Candle Quotes (displaying: 1 - 30 of 292 quotes )
She felt a little nervous about this; 'for it might end, you know,' said Alice to herself, 'in my going out altogether, like a candle. I wonder what I should be like then?' And she tried to fancy what the flame of a candle looks like after the candle is blown out, for she could not remember ever having seen such a thing.
I am of the opinion that my life belongs to the community, and as long as I live, it is my privilege to do for it whatever I can. I want to be thoroughly used up when I die, for the harder I work, the more I live. Life is no 'brief candle' to me. It ia a sort of splendid torch which I have got hold of for a moment, and I want to make it burn as brightly as possible before handing it on to the future generations.
It was foolish to feel like a girl getting ready for a date. Gennie told herself that as she unlocked the door to the cottage. She'd told herself the same thing as she'd driven away from town... as she'd turned down the quiet lane. It was a spur of the moment cookout-two adults, a steak, and a bottle of burgundy that may or may not have been worth the price. A person would have to look hard to find any romance in charcoal, lighter fluid and some freshly picked greens from a patch in the backyard. Not for the first time, Gennie thought it a pity her imagination was so expansive. It had undoubtedly been imagination that had brought on that rush of feeling in the churhcyard. A little unexpected tenderness, a soft breeze and she heard bells. Silly. Gennie set the bags on the kitchen counter and wished she'd bought candles. Candlelight would make even that tidy, practical little kitchen seem romantic. And if she had a radio, there could be music...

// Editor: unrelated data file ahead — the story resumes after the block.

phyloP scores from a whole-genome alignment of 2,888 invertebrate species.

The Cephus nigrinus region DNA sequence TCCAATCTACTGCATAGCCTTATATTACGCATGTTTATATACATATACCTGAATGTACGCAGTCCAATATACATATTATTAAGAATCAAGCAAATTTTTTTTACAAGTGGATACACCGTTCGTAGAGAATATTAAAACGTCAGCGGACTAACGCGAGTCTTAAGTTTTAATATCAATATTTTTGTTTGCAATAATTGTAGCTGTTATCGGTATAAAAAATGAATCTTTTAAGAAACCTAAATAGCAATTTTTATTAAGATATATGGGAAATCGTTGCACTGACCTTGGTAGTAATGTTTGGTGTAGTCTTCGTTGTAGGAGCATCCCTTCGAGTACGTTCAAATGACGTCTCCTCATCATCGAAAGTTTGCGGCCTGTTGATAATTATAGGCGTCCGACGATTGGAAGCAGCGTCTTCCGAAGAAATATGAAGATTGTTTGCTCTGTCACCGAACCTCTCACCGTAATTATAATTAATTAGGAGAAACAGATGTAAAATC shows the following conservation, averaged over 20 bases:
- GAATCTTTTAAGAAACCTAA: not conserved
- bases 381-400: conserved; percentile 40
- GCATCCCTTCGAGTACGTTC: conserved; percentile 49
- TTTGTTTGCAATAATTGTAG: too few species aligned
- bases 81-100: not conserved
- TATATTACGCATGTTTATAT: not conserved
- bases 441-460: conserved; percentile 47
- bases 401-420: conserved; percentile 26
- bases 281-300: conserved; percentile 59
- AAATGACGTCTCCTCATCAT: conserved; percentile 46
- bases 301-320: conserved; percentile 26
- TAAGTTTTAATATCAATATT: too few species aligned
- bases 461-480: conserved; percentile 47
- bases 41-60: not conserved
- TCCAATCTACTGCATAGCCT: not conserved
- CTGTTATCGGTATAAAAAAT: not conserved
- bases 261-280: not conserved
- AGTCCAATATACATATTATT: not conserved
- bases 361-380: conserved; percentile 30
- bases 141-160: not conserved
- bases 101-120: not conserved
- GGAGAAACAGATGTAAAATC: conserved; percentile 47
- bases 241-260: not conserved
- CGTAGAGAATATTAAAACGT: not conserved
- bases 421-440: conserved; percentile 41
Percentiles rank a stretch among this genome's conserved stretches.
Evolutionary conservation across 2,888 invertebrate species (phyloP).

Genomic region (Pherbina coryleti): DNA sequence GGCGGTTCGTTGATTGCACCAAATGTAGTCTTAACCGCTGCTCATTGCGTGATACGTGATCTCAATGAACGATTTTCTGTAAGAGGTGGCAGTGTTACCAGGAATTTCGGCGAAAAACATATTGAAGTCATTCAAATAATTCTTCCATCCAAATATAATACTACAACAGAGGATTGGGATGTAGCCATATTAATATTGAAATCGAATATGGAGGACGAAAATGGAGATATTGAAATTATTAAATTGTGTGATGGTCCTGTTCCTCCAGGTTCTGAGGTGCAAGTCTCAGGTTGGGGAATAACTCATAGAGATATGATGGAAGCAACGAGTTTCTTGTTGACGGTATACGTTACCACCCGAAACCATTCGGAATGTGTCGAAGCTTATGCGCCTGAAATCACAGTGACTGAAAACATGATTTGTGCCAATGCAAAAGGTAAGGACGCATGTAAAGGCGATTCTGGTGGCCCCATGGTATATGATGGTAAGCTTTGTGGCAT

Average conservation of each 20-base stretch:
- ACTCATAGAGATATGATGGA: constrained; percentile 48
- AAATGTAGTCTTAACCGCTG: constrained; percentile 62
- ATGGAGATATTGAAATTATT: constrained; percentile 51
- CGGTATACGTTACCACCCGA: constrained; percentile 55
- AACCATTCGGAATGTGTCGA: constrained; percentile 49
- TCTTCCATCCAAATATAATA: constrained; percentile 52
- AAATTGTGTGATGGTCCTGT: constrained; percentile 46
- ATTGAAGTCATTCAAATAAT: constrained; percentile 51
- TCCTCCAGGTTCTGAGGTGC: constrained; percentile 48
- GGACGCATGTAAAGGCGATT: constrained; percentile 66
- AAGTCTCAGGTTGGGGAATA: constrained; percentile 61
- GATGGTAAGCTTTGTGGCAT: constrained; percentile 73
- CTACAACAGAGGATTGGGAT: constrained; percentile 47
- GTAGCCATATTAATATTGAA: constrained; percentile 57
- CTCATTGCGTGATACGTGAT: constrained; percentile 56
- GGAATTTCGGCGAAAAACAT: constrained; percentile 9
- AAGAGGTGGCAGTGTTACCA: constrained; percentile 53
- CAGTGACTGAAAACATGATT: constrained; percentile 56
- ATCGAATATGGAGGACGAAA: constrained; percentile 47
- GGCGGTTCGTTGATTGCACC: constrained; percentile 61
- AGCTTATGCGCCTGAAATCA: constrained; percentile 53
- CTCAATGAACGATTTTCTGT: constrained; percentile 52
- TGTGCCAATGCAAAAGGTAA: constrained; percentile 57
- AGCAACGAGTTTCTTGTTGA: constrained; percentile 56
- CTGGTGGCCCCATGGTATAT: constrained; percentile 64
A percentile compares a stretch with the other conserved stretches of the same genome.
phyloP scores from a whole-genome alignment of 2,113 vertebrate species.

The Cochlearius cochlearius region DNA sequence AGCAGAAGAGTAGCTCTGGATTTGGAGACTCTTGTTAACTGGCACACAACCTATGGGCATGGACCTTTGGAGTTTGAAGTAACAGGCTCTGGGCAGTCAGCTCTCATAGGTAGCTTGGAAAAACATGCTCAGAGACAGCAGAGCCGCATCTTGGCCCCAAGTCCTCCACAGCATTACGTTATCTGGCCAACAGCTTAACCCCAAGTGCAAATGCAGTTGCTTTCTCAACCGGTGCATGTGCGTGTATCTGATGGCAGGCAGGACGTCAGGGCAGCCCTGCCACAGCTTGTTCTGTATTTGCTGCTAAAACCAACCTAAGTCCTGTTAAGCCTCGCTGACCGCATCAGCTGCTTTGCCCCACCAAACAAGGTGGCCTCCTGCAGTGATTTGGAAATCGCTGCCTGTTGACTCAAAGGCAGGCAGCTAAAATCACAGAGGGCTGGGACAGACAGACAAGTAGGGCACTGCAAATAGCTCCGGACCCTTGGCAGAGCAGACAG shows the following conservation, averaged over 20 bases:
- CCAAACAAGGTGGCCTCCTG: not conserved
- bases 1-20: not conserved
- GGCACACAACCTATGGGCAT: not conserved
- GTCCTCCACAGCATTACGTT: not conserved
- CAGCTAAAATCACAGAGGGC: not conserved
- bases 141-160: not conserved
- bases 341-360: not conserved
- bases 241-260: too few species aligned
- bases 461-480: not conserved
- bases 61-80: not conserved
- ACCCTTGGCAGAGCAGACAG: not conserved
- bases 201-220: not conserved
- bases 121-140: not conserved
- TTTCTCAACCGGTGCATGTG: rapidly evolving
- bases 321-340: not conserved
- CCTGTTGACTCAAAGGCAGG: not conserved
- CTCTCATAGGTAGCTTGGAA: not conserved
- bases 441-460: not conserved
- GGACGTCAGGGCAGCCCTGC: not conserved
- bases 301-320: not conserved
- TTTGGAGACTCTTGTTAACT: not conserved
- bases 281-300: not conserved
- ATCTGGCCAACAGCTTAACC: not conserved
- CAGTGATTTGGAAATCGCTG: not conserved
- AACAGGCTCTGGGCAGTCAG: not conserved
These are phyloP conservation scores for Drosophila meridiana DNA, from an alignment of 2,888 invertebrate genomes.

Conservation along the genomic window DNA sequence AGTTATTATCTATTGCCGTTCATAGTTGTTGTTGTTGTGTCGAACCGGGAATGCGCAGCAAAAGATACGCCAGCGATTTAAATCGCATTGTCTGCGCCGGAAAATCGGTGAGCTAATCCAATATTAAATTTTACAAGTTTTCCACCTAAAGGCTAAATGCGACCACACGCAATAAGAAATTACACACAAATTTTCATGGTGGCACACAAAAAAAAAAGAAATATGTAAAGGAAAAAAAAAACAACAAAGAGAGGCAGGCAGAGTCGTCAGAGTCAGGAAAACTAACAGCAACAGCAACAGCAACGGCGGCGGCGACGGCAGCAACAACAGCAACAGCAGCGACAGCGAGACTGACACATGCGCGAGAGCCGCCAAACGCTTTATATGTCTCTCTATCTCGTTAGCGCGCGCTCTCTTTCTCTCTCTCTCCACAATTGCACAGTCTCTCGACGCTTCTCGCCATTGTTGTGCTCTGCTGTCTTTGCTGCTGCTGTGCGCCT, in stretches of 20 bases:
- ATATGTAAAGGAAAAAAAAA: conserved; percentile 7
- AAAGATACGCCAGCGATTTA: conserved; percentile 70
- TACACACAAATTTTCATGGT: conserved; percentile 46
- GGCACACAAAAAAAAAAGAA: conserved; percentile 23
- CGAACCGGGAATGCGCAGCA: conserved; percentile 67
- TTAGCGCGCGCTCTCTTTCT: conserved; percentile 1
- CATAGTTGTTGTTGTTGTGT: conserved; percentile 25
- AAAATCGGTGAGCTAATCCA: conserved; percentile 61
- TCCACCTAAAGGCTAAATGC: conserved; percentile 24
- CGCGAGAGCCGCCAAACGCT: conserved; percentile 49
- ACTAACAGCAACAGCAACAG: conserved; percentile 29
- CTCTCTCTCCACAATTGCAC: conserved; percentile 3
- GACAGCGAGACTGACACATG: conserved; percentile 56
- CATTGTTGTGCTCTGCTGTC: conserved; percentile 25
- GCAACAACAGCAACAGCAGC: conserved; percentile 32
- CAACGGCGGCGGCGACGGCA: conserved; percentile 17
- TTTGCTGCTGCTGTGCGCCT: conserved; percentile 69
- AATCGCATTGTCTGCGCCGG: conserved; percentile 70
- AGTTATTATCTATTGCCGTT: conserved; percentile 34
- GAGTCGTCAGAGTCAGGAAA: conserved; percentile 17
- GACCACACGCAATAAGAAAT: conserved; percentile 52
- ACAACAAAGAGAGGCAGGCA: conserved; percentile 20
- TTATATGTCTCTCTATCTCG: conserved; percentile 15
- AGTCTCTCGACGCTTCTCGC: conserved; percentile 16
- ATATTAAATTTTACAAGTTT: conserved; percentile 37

Why,' I said, quite surprised by my own eloquence in inventing all this stuff, 'it happens every day. The old old story. Boys and girls fall in love, that is, they are driven mad and go blind and deaf and see each other not as human animals with comic noses and bandy legs and voices like frogs, but as angels so full of shining goodness that like hollow turnips with candles put into them, they seem miracles of beauty. And the next minute the candles shoot out sparks and burn their eyes. And they seem to each other like devils, full of spite and cruelty. And they will drive each other mad unless they have grown some imagination. Even enough to laugh.
It drew aside the window-curtain and looked out; perhaps it saw dawn approaching, for, taking the candle, it retreated to the door. Just at my bedside, the figure stopped: the fiery eyes glared upon me-she thrust up her candle close to my face, and extinguished it under my eyes. I was aware her lurid visage flamed over mine, and I lost consciousness: for the second time in my life-only the second time-I became insensible from terror.
Why do you lie with your legs ungainly huddled, And one arm bent across your sullen cold. Exhausted face? It hurts my heart to watch you, Deep-shadow'd from the candle's guttering gold; And you wonder why I shake you by the shoulder; Drowsy, you mumble and sigh and turn your head.... You are too young to fall asleep for ever; And when you sleep you remind me of the dead.
The old women were gone. They seemed to have ascended into the darkness like the waxy smoke from the candles after he capped them with the brass bell at the end of the snuffer. For a moment, staring into the darkness, he imagined the rafters full of smoky old women with hair sprouting from their chins. Hundreds of them. Thousands. Whispering in Italian, and Polish, and Latin about dead husbands and dead children. Like angels grown old but not allowed to die. He could smell them: the odor of candles.